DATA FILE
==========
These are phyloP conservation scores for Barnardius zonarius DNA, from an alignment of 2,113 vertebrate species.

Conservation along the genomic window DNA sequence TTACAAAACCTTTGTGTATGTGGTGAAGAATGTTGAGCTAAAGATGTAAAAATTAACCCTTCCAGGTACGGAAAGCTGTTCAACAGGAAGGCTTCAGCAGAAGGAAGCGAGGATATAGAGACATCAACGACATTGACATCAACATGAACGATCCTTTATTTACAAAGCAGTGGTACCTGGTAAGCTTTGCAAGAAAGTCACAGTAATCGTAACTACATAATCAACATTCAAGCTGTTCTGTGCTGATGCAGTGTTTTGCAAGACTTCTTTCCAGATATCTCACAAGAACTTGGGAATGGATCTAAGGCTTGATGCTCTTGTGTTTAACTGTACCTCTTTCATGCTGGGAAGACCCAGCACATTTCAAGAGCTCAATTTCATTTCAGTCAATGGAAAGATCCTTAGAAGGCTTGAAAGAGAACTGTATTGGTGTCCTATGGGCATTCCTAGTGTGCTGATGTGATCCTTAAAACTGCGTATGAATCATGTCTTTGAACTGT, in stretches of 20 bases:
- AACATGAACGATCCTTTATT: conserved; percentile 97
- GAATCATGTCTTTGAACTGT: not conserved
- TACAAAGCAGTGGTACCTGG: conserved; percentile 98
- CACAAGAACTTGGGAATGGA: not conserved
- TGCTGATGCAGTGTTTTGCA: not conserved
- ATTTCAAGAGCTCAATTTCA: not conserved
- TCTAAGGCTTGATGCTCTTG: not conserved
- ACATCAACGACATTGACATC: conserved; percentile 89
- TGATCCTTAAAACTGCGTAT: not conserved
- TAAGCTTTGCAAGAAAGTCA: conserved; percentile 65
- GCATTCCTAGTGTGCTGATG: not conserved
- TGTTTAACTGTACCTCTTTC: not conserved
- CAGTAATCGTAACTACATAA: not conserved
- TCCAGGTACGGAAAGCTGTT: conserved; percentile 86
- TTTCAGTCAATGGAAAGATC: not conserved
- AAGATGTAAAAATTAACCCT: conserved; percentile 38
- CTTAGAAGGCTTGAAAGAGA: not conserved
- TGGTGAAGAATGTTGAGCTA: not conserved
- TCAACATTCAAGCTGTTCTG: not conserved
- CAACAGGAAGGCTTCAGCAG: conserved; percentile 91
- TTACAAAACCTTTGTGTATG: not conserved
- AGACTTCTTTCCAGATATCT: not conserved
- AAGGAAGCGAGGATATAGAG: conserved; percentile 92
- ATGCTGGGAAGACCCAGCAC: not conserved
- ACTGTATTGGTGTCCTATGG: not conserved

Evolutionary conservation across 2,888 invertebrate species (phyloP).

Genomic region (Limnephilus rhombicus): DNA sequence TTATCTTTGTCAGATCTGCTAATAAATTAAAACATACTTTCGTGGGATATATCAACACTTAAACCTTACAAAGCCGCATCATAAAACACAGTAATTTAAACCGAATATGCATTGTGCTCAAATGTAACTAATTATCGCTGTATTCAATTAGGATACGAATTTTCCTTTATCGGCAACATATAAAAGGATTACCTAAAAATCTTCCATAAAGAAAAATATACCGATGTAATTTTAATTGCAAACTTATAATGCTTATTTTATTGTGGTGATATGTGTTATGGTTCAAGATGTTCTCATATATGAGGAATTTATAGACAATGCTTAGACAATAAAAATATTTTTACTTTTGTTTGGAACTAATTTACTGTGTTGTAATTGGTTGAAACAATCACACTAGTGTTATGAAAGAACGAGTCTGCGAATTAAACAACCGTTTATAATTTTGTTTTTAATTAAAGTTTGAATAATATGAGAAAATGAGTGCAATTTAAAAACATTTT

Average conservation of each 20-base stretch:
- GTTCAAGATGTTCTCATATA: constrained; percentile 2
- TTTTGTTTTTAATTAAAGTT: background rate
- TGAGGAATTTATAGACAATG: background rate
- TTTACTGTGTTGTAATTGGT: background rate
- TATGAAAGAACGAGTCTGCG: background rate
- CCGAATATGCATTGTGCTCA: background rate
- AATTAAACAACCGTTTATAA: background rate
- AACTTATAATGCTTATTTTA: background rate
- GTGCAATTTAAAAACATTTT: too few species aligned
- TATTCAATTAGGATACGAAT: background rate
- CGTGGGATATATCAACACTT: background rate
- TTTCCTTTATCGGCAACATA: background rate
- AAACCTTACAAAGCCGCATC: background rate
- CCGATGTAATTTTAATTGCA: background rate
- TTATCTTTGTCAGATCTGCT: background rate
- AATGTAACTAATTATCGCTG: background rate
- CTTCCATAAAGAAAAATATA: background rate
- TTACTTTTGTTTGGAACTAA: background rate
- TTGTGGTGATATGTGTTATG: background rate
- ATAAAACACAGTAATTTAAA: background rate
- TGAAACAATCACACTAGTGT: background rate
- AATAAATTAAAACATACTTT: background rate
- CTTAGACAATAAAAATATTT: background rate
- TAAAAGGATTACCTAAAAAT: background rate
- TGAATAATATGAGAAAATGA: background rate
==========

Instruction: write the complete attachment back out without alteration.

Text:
These are phyloP conservation scores for Barnardius zonarius DNA, from an alignment of 2,113 vertebrate species.

Conservation along the genomic window DNA sequence TTACAAAACCTTTGTGTATGTGGTGAAGAATGTTGAGCTAAAGATGTAAAAATTAACCCTTCCAGGTACGGAAAGCTGTTCAACAGGAAGGCTTCAGCAGAAGGAAGCGAGGATATAGAGACATCAACGACATTGACATCAACATGAACGATCCTTTATTTACAAAGCAGTGGTACCTGGTAAGCTTTGCAAGAAAGTCACAGTAATCGTAACTACATAATCAACATTCAAGCTGTTCTGTGCTGATGCAGTGTTTTGCAAGACTTCTTTCCAGATATCTCACAAGAACTTGGGAATGGATCTAAGGCTTGATGCTCTTGTGTTTAACTGTACCTCTTTCATGCTGGGAAGACCCAGCACATTTCAAGAGCTCAATTTCATTTCAGTCAATGGAAAGATCCTTAGAAGGCTTGAAAGAGAACTGTATTGGTGTCCTATGGGCATTCCTAGTGTGCTGATGTGATCCTTAAAACTGCGTATGAATCATGTCTTTGAACTGT, in stretches of 20 bases:
- AACATGAACGATCCTTTATT: conserved; percentile 97
- GAATCATGTCTTTGAACTGT: not conserved
- TACAAAGCAGTGGTACCTGG: conserved; percentile 98
- CACAAGAACTTGGGAATGGA: not conserved
- TGCTGATGCAGTGTTTTGCA: not conserved
- ATTTCAAGAGCTCAATTTCA: not conserved
- TCTAAGGCTTGATGCTCTTG: not conserved
- ACATCAACGACATTGACATC: conserved; percentile 89
- TGATCCTTAAAACTGCGTAT: not conserved
- TAAGCTTTGCAAGAAAGTCA: conserved; percentile 65
- GCATTCCTAGTGTGCTGATG: not conserved
- TGTTTAACTGTACCTCTTTC: not conserved
- CAGTAATCGTAACTACATAA: not conserved
- TCCAGGTACGGAAAGCTGTT: conserved; percentile 86
- TTTCAGTCAATGGAAAGATC: not conserved
- AAGATGTAAAAATTAACCCT: conserved; percentile 38
- CTTAGAAGGCTTGAAAGAGA: not conserved
- TGGTGAAGAATGTTGAGCTA: not conserved
- TCAACATTCAAGCTGTTCTG: not conserved
- CAACAGGAAGGCTTCAGCAG: conserved; percentile 91
- TTACAAAACCTTTGTGTATG: not conserved
- AGACTTCTTTCCAGATATCT: not conserved
- AAGGAAGCGAGGATATAGAG: conserved; percentile 92
- ATGCTGGGAAGACCCAGCAC: not conserved
- ACTGTATTGGTGTCCTATGG: not conserved

Evolutionary conservation across 2,888 invertebrate species (phyloP).

Genomic region (Limnephilus rhombicus): DNA sequence TTATCTTTGTCAGATCTGCTAATAAATTAAAACATACTTTCGTGGGATATATCAACACTTAAACCTTACAAAGCCGCATCATAAAACACAGTAATTTAAACCGAATATGCATTGTGCTCAAATGTAACTAATTATCGCTGTATTCAATTAGGATACGAATTTTCCTTTATCGGCAACATATAAAAGGATTACCTAAAAATCTTCCATAAAGAAAAATATACCGATGTAATTTTAATTGCAAACTTATAATGCTTATTTTATTGTGGTGATATGTGTTATGGTTCAAGATGTTCTCATATATGAGGAATTTATAGACAATGCTTAGACAATAAAAATATTTTTACTTTTGTTTGGAACTAATTTACTGTGTTGTAATTGGTTGAAACAATCACACTAGTGTTATGAAAGAACGAGTCTGCGAATTAAACAACCGTTTATAATTTTGTTTTTAATTAAAGTTTGAATAATATGAGAAAATGAGTGCAATTTAAAAACATTTT

Average conservation of each 20-base stretch:
- GTTCAAGATGTTCTCATATA: constrained; percentile 2
- TTTTGTTTTTAATTAAAGTT: background rate
- TGAGGAATTTATAGACAATG: background rate
- TTTACTGTGTTGTAATTGGT: background rate
- TATGAAAGAACGAGTCTGCG: background rate
- CCGAATATGCATTGTGCTCA: background rate
- AATTAAACAACCGTTTATAA: background rate
- AACTTATAATGCTTATTTTA: background rate
- GTGCAATTTAAAAACATTTT: too few species aligned
- TATTCAATTAGGATACGAAT: background rate
- CGTGGGATATATCAACACTT: background rate
- TTTCCTTTATCGGCAACATA: background rate
- AAACCTTACAAAGCCGCATC: background rate
- CCGATGTAATTTTAATTGCA: background rate
- TTATCTTTGTCAGATCTGCT: background rate
- AATGTAACTAATTATCGCTG: background rate
- CTTCCATAAAGAAAAATATA: background rate
- TTACTTTTGTTTGGAACTAA: background rate
- TTGTGGTGATATGTGTTATG: background rate
- ATAAAACACAGTAATTTAAA: background rate
- TGAAACAATCACACTAGTGT: background rate
- AATAAATTAAAACATACTTT: background rate
- CTTAGACAATAAAAATATTT: background rate
- TAAAAGGATTACCTAAAAAT: background rate
- TGAATAATATGAGAAAATGA: background rate